Tuesday, March 28, 2017

One day at a time.  Sometimes two or three...

I continue to bump up against the "one day at a time" concept. I say "concept" because even though all any of us really have is today, this moment, I am of the inclination and disposition to mentally live about an arm's length away - making plans, wondering what's next, writing in my calendar. Reminder to self: butt in chair, feet on the floor. Where am I right now, this very second?

We've all heard the recovery adage that if we have one foot in the past and one in the future, we are pissing on today, with the implication that focusing on anything but today is a wasteful error of time and energy. I recently heard an interesting take on this idea. What this person shared was that it is also true that there are events and reactions from the past that I have learned from and can draw strength from in this moment. Conversely, it is also true that there are aspects of the future that draw me forward and keep me motivated and engaged. It goes back to perception - am I looking at the past with regret, or with appreciation? Do I see the future fearfully, or with hopeful anticipation?

We were given a copy of the little Twenty-Four Hours a Day book in treatment, which we read each morning as a group. The forward contained this little gem that my friend and I often read together while the peers gathered:

Look to this day, for it is life, the very life of life.
In its brief course lie all the realities and verities of existence,
The bliss of growth, the splendor of action, the glory of power --

For yesterday is but a dream, and tomorrow is only a vision,
But today, well lived, makes every yesterday a dream of happiness and
Every tomorrow a vision of hope.

Look well, therefore to this day.                                    (Sanskrit Proverb)

And so, if I find myself attempting to live in either the past or the future, I will examine my perspective as well as my motives. Am I daydreaming about days gone by to either beat myself up for choices made, or to distract from what is going on right now?  Perhaps I am enjoying a reminiscence about a particular event or person. Only I can answer whether or not I'm engaging in morbid reflection, escapism, or simply remembering.  Am I future-tripping based on not having enough information? Am I trying to predict the unpredictable? Or, am I making plans and turning the results over to the Higher Power?

I stand tall today because of all that I've walked through, and because of the influence of those who've been part of my journey. Even the most painful moments have contributed to my spiritual growth. I find motivation for the future when I plan for special events, time with friends or family, or simply laying out my clothes for the next morning's run. I can live in this moment while fully attached to where I've been and where I'm headed.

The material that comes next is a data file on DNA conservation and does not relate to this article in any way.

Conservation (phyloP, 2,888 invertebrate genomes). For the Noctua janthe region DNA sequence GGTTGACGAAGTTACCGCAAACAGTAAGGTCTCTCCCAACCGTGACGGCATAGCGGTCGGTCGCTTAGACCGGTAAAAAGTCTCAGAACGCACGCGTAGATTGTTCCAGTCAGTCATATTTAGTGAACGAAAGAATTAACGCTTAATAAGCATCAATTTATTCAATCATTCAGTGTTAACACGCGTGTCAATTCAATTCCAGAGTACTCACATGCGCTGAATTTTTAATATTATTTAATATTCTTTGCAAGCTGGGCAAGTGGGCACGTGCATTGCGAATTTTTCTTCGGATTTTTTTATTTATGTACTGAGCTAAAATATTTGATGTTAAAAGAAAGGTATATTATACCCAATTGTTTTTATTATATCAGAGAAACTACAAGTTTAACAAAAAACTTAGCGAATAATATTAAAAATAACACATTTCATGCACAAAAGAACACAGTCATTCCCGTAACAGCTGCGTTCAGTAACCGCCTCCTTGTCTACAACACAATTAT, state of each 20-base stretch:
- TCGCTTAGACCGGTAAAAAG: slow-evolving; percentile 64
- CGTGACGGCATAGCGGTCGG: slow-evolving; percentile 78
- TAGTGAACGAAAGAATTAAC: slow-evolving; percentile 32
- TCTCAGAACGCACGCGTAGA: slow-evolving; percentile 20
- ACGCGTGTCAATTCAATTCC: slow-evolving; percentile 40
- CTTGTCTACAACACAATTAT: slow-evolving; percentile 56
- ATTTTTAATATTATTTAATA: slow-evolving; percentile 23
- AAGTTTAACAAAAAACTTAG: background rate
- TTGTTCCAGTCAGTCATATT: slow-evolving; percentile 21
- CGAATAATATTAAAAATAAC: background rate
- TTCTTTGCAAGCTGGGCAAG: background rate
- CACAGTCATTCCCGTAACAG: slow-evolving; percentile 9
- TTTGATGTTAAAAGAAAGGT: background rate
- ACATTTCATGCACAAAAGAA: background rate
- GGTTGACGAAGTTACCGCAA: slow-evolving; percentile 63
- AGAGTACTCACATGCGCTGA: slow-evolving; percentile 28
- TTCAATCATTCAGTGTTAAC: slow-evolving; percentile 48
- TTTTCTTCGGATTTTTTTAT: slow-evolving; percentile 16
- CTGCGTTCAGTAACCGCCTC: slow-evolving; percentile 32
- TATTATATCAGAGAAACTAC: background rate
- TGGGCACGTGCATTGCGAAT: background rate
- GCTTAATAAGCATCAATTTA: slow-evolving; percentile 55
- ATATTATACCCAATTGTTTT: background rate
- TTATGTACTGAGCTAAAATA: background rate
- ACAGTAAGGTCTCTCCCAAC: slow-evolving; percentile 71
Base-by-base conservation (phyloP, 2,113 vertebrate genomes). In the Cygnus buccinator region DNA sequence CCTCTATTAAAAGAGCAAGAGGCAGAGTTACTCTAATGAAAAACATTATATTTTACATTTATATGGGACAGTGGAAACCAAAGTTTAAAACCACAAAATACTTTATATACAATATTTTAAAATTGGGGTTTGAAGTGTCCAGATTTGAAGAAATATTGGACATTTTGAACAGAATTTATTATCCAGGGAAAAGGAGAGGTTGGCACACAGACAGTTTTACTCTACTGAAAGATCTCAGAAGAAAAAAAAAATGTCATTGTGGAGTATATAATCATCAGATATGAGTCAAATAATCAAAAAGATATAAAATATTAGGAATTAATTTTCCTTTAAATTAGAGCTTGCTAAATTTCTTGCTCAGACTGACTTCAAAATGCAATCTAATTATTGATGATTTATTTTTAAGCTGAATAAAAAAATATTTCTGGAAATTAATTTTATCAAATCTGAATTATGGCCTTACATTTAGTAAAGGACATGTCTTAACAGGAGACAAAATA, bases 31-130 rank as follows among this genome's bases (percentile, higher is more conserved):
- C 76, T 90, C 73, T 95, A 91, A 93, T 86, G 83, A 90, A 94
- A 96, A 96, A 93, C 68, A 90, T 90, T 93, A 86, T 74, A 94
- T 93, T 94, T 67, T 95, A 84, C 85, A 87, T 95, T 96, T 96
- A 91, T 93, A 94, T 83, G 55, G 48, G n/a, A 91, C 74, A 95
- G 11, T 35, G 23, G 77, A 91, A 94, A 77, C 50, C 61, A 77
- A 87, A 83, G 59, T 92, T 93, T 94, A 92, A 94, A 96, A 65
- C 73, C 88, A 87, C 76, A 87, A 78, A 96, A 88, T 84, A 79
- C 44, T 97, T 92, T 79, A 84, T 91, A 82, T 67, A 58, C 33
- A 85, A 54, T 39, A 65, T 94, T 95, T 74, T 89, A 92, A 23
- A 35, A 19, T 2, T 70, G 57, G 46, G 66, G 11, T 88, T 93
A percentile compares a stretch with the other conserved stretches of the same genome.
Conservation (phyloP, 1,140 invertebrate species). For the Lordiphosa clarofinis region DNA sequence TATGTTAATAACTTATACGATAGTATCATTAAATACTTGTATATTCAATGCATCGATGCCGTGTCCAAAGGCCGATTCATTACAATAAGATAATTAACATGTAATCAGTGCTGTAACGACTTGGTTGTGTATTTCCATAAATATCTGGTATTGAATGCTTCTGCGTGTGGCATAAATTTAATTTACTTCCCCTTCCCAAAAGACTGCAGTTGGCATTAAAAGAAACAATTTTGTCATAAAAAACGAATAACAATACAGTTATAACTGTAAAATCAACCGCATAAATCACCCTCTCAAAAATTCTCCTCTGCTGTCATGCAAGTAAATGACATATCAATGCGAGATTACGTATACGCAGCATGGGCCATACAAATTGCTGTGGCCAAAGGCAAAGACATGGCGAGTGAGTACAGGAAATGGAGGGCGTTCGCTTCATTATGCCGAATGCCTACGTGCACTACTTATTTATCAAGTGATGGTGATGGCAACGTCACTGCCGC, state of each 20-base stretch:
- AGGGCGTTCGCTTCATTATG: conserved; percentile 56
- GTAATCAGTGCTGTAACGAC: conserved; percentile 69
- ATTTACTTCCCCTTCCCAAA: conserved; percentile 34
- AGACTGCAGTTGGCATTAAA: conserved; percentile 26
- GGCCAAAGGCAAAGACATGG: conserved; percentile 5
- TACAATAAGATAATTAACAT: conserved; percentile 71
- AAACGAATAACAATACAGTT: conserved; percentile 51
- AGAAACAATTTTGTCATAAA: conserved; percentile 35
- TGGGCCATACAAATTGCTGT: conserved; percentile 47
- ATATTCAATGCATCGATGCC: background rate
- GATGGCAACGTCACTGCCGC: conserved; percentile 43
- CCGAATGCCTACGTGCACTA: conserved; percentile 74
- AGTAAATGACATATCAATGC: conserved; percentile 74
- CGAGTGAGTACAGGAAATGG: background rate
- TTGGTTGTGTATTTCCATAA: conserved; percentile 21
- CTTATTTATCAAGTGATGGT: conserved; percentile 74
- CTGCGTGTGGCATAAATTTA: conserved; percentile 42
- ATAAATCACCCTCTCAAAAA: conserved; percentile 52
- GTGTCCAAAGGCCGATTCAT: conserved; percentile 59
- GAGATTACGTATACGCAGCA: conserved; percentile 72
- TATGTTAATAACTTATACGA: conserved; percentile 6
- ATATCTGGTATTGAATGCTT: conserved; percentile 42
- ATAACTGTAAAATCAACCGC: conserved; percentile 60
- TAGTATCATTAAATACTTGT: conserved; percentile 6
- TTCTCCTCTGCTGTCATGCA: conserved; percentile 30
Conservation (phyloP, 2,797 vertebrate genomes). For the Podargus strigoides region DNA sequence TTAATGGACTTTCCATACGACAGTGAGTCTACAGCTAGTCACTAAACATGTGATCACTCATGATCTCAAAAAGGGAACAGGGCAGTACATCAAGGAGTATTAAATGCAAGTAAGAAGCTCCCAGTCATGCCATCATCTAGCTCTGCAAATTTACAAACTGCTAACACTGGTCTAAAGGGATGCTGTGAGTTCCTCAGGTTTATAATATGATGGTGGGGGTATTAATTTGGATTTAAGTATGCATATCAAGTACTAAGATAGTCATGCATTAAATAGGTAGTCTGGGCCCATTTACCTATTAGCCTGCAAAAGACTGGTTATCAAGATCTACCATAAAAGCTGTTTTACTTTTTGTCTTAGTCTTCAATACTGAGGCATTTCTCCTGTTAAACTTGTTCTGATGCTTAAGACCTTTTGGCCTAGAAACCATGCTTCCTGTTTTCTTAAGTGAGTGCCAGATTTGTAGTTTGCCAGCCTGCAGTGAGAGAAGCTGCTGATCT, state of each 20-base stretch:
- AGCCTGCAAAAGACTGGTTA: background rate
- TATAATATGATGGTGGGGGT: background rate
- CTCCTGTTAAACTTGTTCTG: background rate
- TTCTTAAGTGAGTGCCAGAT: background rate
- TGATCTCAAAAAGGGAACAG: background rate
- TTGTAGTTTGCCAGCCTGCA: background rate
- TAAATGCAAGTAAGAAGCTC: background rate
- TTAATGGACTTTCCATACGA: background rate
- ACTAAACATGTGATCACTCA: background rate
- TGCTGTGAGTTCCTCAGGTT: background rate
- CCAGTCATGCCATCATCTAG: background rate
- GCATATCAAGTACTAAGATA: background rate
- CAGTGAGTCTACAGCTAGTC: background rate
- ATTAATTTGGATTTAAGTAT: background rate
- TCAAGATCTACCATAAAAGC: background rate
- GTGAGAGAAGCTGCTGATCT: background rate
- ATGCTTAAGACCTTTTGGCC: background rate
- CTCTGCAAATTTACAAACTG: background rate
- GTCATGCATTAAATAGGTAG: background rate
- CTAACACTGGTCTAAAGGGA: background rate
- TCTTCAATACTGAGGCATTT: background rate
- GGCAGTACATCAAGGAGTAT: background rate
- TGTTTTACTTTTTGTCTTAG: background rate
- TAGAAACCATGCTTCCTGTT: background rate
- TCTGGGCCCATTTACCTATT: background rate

So, one day at a time, and sometimes two or three. What motivates you along the path? What strengths do you draw on from your past experiences?  What excites you about the future?

Wednesday, March 22, 2017

Cunning, baffling and powerful...

A young man I'd been working with as a mentor since January took his own life last week. He suffered (& it truly is suffering) from anxiety, but seemed determined to make a go of his chosen education and career path. I find myself wondering if we pushed him too hard, if he was too fragile for the environment, if I could've done something differently, all the while understanding that this was his choice, however much I might wish otherwise.

I sometimes, even if briefly, forget that addiction and alcoholism, and all the attached "ism's" are a fatal malady - a chronic, progressive, relapsing condition. I thrive in my spiritually driven group discussions, my spirit soars when a sponsee demonstrates her fire for recovery, I love our conferences and potlucks and speaker meetings. And, too many of us die lonely and sad, deaths tragic because it so often seems that there might've been another way.

The Big Book suggests that we shouldn't engage in "morbid reflection." Sometimes, though, I think it is a good to remember that we don't all make it; that every day alive and sober truly is a gift. Let me not waste it on trivial worries. I disagree with the old-timer who used to say, "There are no big deals." There are big deals, but most of what occupies my mind are luxury problems. I know where I'm sleeping tonight. I've had enough to eat today. I live in relative safety and security. My loved ones are safe. I am in recovery.

Thank you, Higher Power, for another day clean & sober. And God's Blessings to C. and his family...

Thursday, March 16, 2017


Years ago I heard Shakti Gawain, author of Creative Visualization, describe life as a beautiful bowl of fruit. She said that we too often have our face stuck so far into the bowl that we don't see the glory. I get it. I have a brief workday commute down a lovely tree-lined street, then past an open field where I sometimes see deer on their morning trek. But I often catch myself seeing no further than the windshield, so caught up in day-to-day ruminations that I forget to look up at the beauty that surrounds me.